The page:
Spoke Calculator

Grin Tech recently updated their, already quite excellent, Spoke Calculator.
Here is the introduction thread at Endless Sphere.


I especially like that it shows the wheel and calculates the spoke angle. I’ve used some other online spoke calculators, but it probably is the most usefull, I think.

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I use Veloplugs in almost all of my wheels now. While Veloplugs are certainly less cheap than rim tape, they’re reusable if you have to change a spoke and withstand higher tyre pressure than the rims themself.

Veloplugs yellow
Image: Velocity Wheels

Weight weenies will save around 15g per wheel (32 Veloplugs = 5g, rim tape about 20g per wheel). I actually don’t care about the weight saving, but really like the ease of use of these things and easier mounting of stubborn tyres.

Image: Veloplugs

Since Veloplugs come in two sizes (red = 8mm, yellow = 8.5-9.3mm) make sure to choose the right size for your rims.

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Things you can’t do with a recumbent trike… (2)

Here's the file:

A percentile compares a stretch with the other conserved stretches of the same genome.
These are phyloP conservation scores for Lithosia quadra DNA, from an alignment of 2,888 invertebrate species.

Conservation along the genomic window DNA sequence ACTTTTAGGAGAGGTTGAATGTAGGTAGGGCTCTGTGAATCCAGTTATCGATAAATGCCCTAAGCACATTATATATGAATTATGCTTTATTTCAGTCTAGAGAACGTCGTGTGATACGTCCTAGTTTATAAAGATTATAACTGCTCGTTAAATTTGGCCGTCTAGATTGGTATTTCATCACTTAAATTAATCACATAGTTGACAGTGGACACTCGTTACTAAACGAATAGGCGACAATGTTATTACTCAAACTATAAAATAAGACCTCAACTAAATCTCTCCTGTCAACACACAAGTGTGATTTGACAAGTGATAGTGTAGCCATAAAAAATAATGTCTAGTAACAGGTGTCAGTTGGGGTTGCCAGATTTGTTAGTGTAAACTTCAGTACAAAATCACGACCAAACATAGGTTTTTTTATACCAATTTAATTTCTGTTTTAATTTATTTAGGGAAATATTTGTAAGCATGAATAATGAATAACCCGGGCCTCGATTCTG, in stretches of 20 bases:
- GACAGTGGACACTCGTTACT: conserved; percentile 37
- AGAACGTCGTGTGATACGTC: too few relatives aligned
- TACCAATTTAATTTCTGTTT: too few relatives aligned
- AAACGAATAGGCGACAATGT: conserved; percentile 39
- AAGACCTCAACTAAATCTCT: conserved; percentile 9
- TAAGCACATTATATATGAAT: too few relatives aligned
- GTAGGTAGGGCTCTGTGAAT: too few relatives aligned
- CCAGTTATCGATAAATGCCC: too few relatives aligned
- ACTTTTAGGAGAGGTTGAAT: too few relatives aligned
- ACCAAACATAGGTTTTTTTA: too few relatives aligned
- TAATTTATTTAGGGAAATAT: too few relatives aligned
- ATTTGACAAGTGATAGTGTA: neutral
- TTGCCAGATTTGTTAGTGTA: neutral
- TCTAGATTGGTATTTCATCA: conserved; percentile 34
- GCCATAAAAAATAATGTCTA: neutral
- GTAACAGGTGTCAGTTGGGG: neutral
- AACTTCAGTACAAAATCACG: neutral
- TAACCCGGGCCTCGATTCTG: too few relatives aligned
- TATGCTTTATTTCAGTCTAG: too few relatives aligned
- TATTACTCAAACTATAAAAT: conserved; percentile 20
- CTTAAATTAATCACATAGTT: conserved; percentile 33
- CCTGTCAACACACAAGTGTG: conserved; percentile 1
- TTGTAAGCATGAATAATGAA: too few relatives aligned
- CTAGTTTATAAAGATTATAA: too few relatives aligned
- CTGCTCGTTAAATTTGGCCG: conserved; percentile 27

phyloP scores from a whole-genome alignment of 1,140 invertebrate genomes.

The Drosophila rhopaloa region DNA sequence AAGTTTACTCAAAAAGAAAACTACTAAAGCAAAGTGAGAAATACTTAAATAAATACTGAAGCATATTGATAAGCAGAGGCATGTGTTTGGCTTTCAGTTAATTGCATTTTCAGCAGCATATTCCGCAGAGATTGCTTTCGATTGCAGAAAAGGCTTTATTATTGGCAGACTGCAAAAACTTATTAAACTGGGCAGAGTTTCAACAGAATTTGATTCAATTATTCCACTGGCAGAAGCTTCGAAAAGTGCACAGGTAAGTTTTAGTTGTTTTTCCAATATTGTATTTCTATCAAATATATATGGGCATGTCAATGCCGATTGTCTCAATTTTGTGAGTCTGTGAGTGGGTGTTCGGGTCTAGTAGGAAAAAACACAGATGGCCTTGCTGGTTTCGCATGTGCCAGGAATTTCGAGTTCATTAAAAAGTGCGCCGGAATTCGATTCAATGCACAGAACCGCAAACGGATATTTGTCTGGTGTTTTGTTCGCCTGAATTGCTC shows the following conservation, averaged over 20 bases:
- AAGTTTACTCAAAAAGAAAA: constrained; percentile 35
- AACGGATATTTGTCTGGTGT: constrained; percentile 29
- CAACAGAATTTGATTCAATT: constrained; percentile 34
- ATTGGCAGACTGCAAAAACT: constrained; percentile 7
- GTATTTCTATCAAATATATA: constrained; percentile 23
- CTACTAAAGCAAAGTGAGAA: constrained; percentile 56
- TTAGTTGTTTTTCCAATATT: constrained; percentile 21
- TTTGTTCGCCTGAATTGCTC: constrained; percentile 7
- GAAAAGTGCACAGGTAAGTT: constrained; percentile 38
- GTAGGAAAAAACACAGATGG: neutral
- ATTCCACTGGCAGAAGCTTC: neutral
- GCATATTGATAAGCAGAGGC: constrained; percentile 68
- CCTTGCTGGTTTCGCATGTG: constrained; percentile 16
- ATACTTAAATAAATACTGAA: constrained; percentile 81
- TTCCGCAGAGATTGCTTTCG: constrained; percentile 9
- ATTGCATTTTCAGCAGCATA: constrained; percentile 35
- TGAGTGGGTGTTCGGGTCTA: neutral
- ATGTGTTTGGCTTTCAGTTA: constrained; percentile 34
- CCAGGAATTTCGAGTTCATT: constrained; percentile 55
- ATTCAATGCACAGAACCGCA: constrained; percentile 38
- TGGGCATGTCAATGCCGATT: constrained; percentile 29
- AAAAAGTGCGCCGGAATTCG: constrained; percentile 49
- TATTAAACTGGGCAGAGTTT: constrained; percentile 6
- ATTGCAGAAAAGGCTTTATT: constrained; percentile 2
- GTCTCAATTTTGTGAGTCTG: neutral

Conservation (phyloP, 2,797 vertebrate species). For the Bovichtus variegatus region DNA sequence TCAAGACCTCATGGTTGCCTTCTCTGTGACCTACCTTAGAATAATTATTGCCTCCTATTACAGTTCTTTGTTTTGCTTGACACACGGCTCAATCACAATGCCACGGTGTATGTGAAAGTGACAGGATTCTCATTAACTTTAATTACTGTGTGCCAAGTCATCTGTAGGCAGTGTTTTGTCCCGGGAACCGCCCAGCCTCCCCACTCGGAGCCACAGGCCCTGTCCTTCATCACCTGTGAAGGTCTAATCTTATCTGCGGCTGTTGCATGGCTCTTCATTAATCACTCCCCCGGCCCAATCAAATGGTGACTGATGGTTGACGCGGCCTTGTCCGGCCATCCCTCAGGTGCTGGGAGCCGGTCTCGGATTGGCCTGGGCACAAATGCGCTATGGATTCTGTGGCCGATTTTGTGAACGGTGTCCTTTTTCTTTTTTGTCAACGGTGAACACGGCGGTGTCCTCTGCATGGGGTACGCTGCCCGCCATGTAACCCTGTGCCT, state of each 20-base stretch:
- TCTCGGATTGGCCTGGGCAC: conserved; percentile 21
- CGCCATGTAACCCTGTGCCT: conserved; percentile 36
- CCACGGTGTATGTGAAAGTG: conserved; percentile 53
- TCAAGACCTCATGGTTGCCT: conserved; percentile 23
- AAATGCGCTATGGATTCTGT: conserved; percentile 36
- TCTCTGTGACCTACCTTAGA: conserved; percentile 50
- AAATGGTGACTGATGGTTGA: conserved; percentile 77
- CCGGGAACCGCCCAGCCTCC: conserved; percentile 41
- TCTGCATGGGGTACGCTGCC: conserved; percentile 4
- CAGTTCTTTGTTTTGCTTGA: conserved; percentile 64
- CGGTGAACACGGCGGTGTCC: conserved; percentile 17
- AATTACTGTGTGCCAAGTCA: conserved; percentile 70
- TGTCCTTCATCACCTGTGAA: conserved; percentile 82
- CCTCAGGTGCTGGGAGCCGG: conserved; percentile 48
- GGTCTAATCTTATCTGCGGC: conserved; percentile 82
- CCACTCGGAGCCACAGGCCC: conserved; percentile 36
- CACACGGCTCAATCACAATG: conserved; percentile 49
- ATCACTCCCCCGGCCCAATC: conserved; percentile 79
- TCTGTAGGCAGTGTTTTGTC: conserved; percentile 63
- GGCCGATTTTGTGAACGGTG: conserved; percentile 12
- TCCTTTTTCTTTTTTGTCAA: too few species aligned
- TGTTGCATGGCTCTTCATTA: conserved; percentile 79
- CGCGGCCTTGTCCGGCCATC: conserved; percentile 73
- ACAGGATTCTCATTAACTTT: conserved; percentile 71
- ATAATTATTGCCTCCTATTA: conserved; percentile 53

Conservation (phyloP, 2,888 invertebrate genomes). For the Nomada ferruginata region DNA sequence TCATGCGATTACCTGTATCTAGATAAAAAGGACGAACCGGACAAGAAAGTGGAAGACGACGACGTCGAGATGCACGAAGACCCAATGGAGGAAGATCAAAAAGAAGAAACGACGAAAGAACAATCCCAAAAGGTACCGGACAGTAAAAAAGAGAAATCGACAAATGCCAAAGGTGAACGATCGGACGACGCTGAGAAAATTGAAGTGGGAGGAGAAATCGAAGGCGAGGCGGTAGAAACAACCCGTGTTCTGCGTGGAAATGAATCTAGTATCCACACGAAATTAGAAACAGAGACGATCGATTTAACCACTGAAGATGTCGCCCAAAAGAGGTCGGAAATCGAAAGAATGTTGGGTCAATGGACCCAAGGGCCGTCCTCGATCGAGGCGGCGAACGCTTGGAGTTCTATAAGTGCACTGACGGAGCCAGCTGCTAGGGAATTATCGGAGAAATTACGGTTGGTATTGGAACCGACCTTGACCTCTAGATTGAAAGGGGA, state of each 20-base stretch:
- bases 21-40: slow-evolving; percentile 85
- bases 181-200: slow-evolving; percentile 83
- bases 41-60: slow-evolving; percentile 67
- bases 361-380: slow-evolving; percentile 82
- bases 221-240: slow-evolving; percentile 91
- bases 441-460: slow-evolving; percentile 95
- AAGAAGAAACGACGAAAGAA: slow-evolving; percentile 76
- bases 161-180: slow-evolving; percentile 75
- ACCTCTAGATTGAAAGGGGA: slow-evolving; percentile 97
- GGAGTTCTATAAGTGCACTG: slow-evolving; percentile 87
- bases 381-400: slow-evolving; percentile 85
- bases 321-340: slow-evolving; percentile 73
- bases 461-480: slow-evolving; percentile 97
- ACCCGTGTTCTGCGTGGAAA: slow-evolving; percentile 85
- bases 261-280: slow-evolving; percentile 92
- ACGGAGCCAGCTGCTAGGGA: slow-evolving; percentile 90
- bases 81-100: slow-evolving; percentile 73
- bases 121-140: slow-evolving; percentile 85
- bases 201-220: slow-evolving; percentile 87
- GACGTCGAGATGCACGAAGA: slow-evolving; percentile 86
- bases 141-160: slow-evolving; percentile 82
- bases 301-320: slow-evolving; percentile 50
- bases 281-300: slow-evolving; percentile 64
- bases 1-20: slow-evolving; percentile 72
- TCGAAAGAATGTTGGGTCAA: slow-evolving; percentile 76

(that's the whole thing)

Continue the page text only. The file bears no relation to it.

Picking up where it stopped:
#1 is here

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Let’s have a moment of silence…

From How We Drive

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Tyres for E-Trikes

I’ve tried only a handful of different tyres in the last couple of years. For a fast e-trike my main focus is traction and braking power, not minimal rolling resistance.

Schwalbe Big Ben
Currently in use are Schwalbe Big Ben 2.15″ on 47mm wide rims. They have a beefier tread than Big Apples and great road grip even in rain. An other point the Big Ben offers over the Big Apple is a ECE-R75 certification (‘E-Bike 50 ready’), throughout Europe a mandatory legal requirement for tyres used on ebikes capable of a top speed up to 50km/h.

No flat in 3.000km at the front and >6.000km at the rear. I have yet to find a front tyre that equals the Big Ben in braking power no matter what condition (except ice).
2″ or wider tyres will not fit under ICE front fenders. You either have good braking or stay clean. :D
Its great traction makes the Big Ben my rear tyre of choice for a trike.
At the front they lasted only about 1.500km till the thread was gone. Frequent hard braking from higher speed takes its toll, but I didn’t mind much to buy a new set every 1 1/2 month to get that tremendous braking power on wet roads in Fall and Winter, though. The two Big Ben’s I ran at the rear had still half their thread left afer about 3.000km.

Schwalbe Land Cruiser